This is not to suggest that the large incumbent firms a company currently uses should or will be tossed aside. In fact, as providers, they may in turn make advantageous use of the Globality5 platform. But one firm cannot excel in everything.
Take commercial litigation, for example. In my own prior experience as a GC, my employer was a defendant in commercial litigation. Our first time in court, using our established counsel, we had a hung jury. Upon retrial, with a different, specialized attorney, we won. The attorney was the only differing factor. Any GC with a few years in the role has likely had a similar experience.
Automation is the Future
Perhaps the most significant benefit is automation of complex tasks so that they are done more efficiently and with better results every time. While the skills and specializations of practicing law are hard-learned and of high value, there are aspects to running a legal function that are ripe for what AI can do. Procurement, an ongoing challenge for general counsels, is one of those.
Not only can AI technology help to match GCs with the best law firms in different jurisdictions, it can help clients and lawyers to understand the best ways of communications with one another and enable them to work together more effectively.
A particularly exciting AI innovation is natural language processing (NLP) of messages sent between clients and law firms. NLP can provide insights into how clients and lawyers interact, and how they prefer to work. For example, NLP can help determine patterns in communication behavior, such as preferences for message length, response time, and frequency of messaging. NLP also has the power to extract intent and analyze sentiments, detecting frustration or anger and suggesting practical guidance to response the issue.
At Globality, we are applying AI to upend the traditional method of sourcing legal and other Business-to-Business (B2B) services, providing an alternative approach that quickly matches GCs to the best service providers at the right price for every project.
For example, Luther Rechtsanwaltsgesellschaft mbH,6 one of the ten largest law firms in Germany, is well positioned to help international enterprises that want to enter or acquire in the German market. That is expertise that home-country firms just would not have. Luther traditionally spent large amounts of time responding to cumbersome RFPs, but Globality’s AI-based solution helps potential customers find the firm more easily; Luther can present a legal framework that first helps clients better understand what services they need and then engage accordingly with clients it can truly help. This saves the client and the provider time, frustration, and expense.
Axis Law Chambers7 in Pakistan offers another great example. Given its location, Axis finds that many clients are not sure of the regulatory regime when entering the region. Through the Globality platform, GCs seeking legal assistance in Pakistan can be matched to Axis to take advantage of its specialized expertise. That is particularly useful for getting insider know-how on things like how long it takes to process an application or the timeline for a court process in Pakistan. Because the Globality platform helps Axis share information with the client throughout the entire process, its clients never feel blindsided or unprepared when obstacles crop up.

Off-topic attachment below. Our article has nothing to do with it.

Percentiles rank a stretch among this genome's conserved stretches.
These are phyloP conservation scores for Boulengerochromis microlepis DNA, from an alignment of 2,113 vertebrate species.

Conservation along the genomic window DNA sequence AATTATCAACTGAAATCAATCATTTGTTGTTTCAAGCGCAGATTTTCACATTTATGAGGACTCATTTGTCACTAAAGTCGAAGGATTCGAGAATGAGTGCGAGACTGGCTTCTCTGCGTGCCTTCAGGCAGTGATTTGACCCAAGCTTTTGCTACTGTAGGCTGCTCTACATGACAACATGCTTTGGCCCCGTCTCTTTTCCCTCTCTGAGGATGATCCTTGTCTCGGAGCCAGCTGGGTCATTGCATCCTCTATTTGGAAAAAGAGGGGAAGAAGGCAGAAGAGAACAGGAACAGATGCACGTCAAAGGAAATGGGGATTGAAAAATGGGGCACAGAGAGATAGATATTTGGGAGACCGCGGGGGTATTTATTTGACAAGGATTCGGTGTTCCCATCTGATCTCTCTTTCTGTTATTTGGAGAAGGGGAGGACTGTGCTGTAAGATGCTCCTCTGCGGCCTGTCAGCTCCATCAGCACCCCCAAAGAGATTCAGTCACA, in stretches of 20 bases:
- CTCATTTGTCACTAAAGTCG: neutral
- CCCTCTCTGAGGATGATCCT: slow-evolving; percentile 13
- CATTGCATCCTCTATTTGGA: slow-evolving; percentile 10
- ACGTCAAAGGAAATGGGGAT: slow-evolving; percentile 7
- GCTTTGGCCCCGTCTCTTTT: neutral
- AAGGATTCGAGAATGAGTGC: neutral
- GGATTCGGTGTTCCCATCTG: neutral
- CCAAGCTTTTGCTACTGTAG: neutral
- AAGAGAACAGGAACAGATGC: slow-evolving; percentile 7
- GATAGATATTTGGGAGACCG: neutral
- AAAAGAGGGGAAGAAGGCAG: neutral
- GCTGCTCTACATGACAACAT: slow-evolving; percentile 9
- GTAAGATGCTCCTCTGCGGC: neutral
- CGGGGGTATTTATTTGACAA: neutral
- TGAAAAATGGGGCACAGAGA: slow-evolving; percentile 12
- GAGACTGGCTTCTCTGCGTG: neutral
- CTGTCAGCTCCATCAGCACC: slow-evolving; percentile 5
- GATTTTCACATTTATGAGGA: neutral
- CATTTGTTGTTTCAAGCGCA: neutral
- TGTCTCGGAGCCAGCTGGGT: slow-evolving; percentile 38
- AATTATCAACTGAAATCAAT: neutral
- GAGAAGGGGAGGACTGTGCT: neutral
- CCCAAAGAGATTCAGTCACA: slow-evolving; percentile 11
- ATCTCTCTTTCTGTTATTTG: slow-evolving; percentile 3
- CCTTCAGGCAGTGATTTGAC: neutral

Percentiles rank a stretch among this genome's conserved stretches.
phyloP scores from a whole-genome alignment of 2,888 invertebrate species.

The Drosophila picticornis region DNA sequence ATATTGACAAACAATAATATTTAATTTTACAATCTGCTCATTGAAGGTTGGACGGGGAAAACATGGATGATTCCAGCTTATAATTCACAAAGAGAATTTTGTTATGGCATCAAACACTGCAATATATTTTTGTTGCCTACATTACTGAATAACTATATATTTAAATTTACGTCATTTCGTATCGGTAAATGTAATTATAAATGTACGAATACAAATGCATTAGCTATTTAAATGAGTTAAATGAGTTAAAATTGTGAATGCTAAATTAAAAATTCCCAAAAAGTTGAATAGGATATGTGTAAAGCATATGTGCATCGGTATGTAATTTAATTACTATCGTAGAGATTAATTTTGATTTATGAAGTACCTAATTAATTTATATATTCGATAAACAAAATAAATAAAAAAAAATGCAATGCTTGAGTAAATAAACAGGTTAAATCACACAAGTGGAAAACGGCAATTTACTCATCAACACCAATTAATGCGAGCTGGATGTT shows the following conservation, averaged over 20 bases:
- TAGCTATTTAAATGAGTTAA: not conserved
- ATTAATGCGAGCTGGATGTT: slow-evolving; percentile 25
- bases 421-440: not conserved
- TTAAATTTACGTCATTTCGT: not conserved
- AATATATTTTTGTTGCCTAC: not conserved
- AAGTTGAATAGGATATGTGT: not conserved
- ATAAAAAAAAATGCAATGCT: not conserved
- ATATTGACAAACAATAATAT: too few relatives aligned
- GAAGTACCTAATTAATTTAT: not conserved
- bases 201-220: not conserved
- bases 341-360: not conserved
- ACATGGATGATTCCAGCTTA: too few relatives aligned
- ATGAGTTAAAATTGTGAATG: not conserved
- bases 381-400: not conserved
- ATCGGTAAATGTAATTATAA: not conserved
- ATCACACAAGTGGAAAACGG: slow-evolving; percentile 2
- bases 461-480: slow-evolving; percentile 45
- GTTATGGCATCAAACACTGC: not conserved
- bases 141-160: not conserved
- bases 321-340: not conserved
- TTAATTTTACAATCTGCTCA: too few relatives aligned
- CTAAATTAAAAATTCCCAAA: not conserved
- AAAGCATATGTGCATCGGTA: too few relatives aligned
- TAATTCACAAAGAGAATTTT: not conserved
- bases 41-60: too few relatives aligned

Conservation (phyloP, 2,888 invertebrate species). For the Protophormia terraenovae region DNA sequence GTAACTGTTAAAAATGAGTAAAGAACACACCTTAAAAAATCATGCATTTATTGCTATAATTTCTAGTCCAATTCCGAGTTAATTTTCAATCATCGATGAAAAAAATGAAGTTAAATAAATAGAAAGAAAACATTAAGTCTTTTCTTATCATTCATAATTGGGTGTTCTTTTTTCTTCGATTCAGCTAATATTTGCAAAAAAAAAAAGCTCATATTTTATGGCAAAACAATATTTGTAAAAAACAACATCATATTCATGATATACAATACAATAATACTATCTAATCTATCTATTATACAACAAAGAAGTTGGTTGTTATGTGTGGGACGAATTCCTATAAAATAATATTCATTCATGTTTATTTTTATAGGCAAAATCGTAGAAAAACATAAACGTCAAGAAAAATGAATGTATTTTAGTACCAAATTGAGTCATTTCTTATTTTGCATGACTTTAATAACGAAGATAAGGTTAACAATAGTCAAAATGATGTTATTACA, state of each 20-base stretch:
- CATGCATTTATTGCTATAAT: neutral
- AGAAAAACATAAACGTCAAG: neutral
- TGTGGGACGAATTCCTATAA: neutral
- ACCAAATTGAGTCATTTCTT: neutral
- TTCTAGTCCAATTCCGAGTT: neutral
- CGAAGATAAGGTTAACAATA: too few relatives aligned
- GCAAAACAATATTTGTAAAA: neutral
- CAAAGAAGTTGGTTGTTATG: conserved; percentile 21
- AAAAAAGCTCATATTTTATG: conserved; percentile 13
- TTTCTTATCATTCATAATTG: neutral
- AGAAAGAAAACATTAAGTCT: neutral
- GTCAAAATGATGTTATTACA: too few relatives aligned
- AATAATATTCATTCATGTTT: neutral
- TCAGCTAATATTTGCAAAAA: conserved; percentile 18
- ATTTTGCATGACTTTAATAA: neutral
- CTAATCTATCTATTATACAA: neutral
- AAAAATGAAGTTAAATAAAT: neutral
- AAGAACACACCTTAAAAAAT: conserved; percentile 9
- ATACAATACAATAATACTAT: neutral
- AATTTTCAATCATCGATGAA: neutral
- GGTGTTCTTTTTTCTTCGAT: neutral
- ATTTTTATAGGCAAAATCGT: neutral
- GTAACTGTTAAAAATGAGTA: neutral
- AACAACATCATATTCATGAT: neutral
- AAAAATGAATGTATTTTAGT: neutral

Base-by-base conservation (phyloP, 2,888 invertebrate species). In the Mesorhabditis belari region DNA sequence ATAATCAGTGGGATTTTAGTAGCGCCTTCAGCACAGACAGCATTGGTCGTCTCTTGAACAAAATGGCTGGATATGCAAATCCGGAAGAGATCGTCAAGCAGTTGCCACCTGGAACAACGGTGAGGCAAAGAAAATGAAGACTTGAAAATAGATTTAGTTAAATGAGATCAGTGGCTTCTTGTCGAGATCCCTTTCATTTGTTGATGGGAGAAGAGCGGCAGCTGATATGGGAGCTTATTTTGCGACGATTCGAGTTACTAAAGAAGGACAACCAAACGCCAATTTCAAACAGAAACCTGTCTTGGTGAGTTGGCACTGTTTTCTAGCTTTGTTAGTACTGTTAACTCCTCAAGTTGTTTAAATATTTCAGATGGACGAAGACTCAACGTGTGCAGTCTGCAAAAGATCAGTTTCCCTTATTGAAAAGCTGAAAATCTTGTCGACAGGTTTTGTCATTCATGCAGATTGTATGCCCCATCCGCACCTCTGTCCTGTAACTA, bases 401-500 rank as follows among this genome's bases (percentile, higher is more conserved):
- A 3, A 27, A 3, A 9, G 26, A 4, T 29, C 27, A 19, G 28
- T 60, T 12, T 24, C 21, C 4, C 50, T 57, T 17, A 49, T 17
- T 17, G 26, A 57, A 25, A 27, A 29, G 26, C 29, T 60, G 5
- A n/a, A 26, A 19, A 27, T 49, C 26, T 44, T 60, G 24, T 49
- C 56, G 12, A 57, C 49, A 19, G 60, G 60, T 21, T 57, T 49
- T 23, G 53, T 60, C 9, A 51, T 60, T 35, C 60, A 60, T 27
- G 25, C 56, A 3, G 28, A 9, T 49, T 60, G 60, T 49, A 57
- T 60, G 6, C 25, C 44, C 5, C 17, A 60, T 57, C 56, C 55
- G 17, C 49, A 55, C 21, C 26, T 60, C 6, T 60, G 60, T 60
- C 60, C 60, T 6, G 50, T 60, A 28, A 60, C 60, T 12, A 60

The Way Forward
These technology trends have been growing for several years, with Big Data and AI8 disrupting many industries, especially consumer-facing ones. Now, even deeply traditional categories like Legal have experienced disruption.
AI presents a revolutionary opportunity to disrupt the highly traditional domain of legal services, where buyer–provider relationships are often based on years of building trust. While new technology will never negate or replace those relationships, as GCs give considered weight to suggested new providers who match their needs exactly, AI offers the potential to break the mold and improve the playing field for them and providers alike.
ABOUT THE AUTHOR
Bill Brooks is General Manager, Legal Sector, at Globality. He graduated from Dartmouth College with honors and received his MBA from the Tuck School of Business Administration at Dartmouth. Following business school, Brooks did market research and long-range planning for Tonka Corporation. He graduated from The University of Michigan Law School and practiced law with Shanley & Fisher before joining the Hyatt enterprise in 1979. Brooks was a Senior Partner at Hyatt Legal Services which became the largest law firm in the United States. In 1990, the firm spun off its legal plans business into Hyatt Legal Plans, with Brooks as COO. He became CEO when the firm sold Hyatt Legal Plans to MetLife in 1997.
Globality connects multinational companies with the world’s best service suppliers at the right price for every project. Through its AI-powered Platform and Smart Sourcing technologies, Globality is bringing digital transformation to the procurement industry. Globality’s AI replaces the archaic analog request for proposal (RFP), efficiently and effectively matching companies with outstanding suppliers that meet their specific project needs, and cutting the sourcing process from months to hours while delivering savings of 20% or more for companies. Learn more at www.globality.com.
- Legal Tech Report
- Morrison & Foerster Privacy & Data Security Report
- ALM and LexisNexis® study
- RELX survey
- Luther Rechtsanwaltsgesellschaft mbH
- Axis Law Chambers
- Ref: Big Data and Artificial Intelligence: How They Work Together